Ross Creek Cedars, Western Montana

The mountain sheep grazing near the highway tell us that spring has arrived in Montana, but the snow still lingering in the mountains shows us how stubborn winter has been this year. It's mid-May and, despite nature's obstacles, we're eager to visit Ross Creek Cedars, a cedar grove with a nature trail that winds through the towering trees.

About three miles into the road that leads us to the parking area, the snow is too deep to pass with the car, so we leave it behind and hike the last mile to reach the grove, all the while wondering if we'll actually be able to walk the trail. Once we arrive at our destination, the blanket of melting snow covering the grove confirms our suspicions. With most of the winding trail (just under a mile long) completely concealed, save for the first hundred feet out of the parking lot, there's no way to follow the self-guided path, which means we'll just have to wander around on our own.

Men seem to always like it better that way regardless of the circumstances. It wouldn't be an adventure with out a little bit of uncertainty, right?

Isaiah's old pal, his wife, their beautiful children, and I trudge through the snow.

Although I can't do much about it now, I would like very much to be following a designated path. That fantastic sense of security you get from knowing it's impossible to get lost is priceless. Still, I suppress my anxiety and the growing feeling that Isaiah and his old pal have no idea where they're leading us or how we'll get back, and enjoy using felled trees to cross the creek, sipping the sweetest mountain spring water I've ever tasted (I need to get out in nature more, I know), and climbing into the hollows of old cedars. After an hour or so of romping around the grove, the parking lot is nowhere to be seen and I start to feel raindrops, and panic slowly setting in. How would we survive out here with no supplies? Would we freeze to death at night, soaked from the rain?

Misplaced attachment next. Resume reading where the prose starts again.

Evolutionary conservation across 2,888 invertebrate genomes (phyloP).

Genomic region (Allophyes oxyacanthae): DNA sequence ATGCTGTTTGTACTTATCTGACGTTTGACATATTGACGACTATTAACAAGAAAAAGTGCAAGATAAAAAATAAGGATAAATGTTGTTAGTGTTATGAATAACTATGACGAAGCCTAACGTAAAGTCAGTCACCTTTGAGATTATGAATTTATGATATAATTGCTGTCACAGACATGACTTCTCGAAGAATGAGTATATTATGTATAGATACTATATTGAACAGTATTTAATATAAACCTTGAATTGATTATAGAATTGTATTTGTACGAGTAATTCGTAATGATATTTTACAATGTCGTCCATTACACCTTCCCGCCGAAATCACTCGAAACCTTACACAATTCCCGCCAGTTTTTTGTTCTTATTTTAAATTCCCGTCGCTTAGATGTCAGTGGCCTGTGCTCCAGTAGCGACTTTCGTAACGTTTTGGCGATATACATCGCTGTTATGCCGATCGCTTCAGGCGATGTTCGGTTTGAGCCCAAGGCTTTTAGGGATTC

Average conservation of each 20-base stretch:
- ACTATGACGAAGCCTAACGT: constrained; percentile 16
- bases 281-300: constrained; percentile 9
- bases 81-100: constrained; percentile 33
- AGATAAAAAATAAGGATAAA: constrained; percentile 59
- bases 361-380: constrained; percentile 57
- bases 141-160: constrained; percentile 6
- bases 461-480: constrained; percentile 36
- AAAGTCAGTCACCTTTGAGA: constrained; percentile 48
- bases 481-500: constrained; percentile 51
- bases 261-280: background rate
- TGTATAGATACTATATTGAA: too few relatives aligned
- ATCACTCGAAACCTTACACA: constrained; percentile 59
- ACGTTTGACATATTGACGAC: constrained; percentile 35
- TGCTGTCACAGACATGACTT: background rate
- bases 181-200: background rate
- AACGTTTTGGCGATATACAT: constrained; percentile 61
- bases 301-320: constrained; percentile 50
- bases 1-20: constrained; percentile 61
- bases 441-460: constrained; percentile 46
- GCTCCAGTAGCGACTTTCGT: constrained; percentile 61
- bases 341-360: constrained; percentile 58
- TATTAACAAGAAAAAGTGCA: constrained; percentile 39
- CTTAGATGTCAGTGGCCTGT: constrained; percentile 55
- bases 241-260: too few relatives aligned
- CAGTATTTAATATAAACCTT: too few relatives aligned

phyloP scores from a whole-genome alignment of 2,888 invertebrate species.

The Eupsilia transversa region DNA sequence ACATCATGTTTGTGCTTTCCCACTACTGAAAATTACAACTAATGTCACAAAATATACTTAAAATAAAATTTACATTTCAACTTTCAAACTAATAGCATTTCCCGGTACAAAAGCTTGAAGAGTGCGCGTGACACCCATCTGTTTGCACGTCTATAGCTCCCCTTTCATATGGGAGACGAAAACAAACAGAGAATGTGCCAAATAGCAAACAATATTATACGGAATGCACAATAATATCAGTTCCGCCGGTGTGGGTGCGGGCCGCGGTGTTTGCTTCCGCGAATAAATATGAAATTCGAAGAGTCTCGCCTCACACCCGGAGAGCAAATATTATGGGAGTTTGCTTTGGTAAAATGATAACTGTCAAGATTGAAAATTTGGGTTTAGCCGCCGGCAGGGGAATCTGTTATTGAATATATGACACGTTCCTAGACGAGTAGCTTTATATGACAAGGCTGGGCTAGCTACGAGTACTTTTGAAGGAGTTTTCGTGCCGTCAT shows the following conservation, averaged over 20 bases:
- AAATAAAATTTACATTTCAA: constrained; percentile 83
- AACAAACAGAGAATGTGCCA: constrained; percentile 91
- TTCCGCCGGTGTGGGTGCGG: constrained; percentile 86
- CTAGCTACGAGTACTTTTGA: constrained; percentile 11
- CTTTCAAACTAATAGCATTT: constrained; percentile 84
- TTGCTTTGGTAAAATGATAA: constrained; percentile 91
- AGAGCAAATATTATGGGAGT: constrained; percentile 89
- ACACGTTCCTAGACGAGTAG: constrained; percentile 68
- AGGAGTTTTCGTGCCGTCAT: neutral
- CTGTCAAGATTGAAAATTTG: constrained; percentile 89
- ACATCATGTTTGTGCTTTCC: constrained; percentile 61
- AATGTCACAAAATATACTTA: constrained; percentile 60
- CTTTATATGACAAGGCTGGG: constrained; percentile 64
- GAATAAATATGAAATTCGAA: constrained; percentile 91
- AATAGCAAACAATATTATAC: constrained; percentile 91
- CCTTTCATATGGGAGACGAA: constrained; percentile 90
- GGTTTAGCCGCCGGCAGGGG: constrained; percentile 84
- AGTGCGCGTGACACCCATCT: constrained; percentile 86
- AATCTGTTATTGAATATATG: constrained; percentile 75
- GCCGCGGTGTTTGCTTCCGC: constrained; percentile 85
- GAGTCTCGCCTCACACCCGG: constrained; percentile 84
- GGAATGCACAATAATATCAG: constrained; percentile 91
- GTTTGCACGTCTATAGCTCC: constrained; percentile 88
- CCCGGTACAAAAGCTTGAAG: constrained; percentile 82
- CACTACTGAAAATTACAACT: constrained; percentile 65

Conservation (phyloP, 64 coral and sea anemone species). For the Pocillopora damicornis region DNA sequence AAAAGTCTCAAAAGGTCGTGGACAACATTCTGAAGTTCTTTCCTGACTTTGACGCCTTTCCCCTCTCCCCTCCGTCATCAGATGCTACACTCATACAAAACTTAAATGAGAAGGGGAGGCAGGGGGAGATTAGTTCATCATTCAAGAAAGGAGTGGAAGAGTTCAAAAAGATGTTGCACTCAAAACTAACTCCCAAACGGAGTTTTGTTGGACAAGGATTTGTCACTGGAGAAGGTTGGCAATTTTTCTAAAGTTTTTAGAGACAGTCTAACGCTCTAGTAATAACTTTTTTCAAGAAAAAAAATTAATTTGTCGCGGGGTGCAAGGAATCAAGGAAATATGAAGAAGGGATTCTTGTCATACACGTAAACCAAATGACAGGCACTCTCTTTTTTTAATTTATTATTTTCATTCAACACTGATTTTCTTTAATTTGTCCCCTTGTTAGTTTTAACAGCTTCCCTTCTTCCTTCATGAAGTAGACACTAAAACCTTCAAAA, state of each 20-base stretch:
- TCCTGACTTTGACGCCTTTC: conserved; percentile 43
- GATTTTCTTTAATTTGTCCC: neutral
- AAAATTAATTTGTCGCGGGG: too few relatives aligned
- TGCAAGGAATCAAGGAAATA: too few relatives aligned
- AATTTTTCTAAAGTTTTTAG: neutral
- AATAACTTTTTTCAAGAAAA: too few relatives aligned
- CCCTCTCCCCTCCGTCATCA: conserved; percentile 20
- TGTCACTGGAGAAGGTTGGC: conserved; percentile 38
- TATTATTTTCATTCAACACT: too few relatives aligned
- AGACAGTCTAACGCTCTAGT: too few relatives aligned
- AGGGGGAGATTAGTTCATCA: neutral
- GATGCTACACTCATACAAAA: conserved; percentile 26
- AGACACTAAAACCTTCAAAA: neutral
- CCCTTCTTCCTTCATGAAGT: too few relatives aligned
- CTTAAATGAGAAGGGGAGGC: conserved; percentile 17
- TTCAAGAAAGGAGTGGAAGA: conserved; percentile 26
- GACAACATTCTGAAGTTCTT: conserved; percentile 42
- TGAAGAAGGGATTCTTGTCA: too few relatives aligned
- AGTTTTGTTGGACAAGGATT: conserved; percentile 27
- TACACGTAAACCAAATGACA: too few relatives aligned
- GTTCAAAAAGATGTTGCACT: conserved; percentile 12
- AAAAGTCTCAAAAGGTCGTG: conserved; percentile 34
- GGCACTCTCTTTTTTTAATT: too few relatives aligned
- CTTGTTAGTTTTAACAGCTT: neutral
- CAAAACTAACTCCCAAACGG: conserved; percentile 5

As Isaiah always says, "Have a little faith in me." I do have faith in him, but I don't really trust nature, is all. Instead of looking at Isaiah's face, as he always manages to look calm in situations like this, I look at his old pal's for any sign of concern, but I find nothing. They're like two peas in a pod, so I should have known better. The two of them make like they don't know how to get back, but their highly functioning internal compasses save the day and within ten minutes we're back at the parking lot to make our way back to the car. (It probably helped that they were actually paying attention to the landscape as we romped around, whereas I was as carefree as a child.)

Ross Creek Cedars, off state highway 56, is part of the Kootenai National Forest in western Montana. (If you want to avoid the snow, it's probably best to visit from June on.) After our cedar grove adventure, I can't help but think about the countless other treasures of these 50 United States that I have yet to explore. So much beauty lies in our National Forests, and they're only a camping trip away.

1 comment

  1. Whew! This had me nervous. I was afraid it was going to turn into a post about how you were stranded in the mountains. It looks lovely and I'm with you, a designated trail gives more security than just wandering around.


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